Face masks are a big part of our ‘new normal’. Wearing one is compulsory for anyone over the age of 11 in shops, places of worship, on public transport and “anywhere people might come into contact with people they don’t normally see”.
What about in schools?
While a quarter of primary schools are leaving it up to teachers whether they mask up, 40% have banned them or are discouraging their use. The situation is less certain for secondary teachers, with nearly half stating they’re not yet sure of their school policy.
The earlier return of primary schools likely gave them more time to create a mask policy. On the flipside, secondary schools are being buffeted around on the evidence of virus transmission among older students and may mean more thought is needed before determining the best approach.
What about parents? The daily school run brings many parents into close contact, especially if the school is on a main road and picking up kids involves huddling on pavements. Should parents be wearing masks as well?
A tiny minority of schools believe so, but – as with so many things at present – the vast majority remain unsure.
Aside from masks, you’ve already been thinking about what measures will be implemented in schools from September.
Split lunches and online homework are popular across the board, however private schools are three times more likely than state schools to be implementing a new uniform policy.
Could it be that they’re finally sloughing off some of the stereotypical trappings of hats and blazers? Or is it simply that wearing one’s own clothes requires a larger wardrobe of casual clothes, which is harder to assume when a school’s intake pulls from a wider economic group?
In the wake of the ‘Zoom boom’, two thirds of teachers will now be (at least somewhat) changing how they use technology in the classroom.
Those of you teaching science, language and Art/DT were the most enthusiastic about tech – with 1 in 4 intending to use it a ‘great deal’ when schools return.
In contrast, EYFS/KS1 and Maths teachers were less sanguine about software with 1 in 4 saying they wouldn’t be changing how they use technology in the classroom at all. However, it’s worth noting that maths teachers were already amongst the most likely to use tech in their classroom and for homework even before lockdown – so it’s possible they were just ahead of the curve.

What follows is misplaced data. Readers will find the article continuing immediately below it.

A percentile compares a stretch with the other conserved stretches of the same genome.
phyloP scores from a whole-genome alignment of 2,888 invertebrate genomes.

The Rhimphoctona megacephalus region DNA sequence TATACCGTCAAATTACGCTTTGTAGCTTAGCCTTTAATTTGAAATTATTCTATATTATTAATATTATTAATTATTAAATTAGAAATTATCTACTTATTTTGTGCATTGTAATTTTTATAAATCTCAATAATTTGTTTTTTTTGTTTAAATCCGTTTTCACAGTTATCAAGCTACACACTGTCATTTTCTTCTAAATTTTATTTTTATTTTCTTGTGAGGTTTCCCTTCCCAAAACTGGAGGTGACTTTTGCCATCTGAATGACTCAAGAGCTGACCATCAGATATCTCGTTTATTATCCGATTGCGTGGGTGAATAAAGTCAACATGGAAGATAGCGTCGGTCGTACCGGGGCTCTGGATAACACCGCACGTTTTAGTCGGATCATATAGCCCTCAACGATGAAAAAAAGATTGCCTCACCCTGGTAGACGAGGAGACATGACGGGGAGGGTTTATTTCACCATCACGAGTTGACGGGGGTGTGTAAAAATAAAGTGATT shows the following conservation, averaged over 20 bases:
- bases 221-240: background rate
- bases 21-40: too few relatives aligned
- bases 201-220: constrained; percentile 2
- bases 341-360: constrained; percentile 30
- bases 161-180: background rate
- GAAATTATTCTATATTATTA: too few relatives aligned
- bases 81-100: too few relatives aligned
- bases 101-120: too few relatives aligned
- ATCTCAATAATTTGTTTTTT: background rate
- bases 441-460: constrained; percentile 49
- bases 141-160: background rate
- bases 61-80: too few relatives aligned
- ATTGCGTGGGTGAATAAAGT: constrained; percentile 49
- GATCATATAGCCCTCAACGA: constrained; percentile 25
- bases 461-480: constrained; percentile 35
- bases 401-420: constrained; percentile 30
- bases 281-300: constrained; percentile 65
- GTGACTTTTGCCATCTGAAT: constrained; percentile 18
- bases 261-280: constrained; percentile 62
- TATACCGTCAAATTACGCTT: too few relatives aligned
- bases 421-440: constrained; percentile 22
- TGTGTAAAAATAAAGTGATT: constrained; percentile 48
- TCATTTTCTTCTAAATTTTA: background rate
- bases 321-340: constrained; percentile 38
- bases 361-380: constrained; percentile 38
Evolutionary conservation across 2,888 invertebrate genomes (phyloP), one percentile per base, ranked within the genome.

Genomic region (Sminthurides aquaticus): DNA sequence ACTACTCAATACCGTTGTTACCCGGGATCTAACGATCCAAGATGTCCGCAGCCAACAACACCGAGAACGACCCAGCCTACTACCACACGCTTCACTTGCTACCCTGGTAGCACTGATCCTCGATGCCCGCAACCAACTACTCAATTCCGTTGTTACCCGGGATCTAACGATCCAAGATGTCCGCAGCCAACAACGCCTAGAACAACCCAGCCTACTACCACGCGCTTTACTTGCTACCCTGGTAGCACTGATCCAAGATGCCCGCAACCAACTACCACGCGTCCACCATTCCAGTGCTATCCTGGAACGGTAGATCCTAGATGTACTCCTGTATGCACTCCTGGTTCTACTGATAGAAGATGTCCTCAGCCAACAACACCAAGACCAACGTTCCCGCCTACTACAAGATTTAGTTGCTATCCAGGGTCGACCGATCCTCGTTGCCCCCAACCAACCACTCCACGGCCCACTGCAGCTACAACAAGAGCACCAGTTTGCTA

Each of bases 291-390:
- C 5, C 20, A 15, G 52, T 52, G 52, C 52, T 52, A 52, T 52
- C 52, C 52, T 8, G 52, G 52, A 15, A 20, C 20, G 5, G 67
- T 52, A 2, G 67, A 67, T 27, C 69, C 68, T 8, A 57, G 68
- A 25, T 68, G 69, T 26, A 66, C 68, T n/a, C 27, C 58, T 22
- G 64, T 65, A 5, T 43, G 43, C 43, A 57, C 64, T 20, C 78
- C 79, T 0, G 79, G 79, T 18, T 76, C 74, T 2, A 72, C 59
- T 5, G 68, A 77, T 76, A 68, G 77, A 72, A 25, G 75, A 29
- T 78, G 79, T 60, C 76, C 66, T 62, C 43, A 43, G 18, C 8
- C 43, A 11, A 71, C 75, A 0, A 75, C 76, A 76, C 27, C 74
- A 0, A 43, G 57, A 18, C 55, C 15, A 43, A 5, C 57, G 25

It’s a heady brew of emotions when you get offered a promotion. But what are your first thoughts?
Being a conscientious bunch, over 40% of you told us that your first concern would be whether you could live up to the responsibility. Though, only a marginally smaller number of teachers told us that their first thought would be about a pay rise!
Note, however, the predictably big difference in these results by gender and age.
At all ages, women are much more likely to worry about their ability to undertake the promotion than men, whereas men’s first thought is about their paycheck (until they’ve been in the profession for 20 years at which point they switch to worrying about whether or not the job will be interesting – possibly because they’ve already pocketed so much cash!)
Of course, as shown in other research on patterns of self-reporting among men, it’s just as possible that men are less likely to say that they’re concerned about this. Tough talk is a real thing – even on Teacher Tapp! But it joins the mountains of evidence that women tend to comparatively underestimate their abilities and are less likely to negotiate on pay.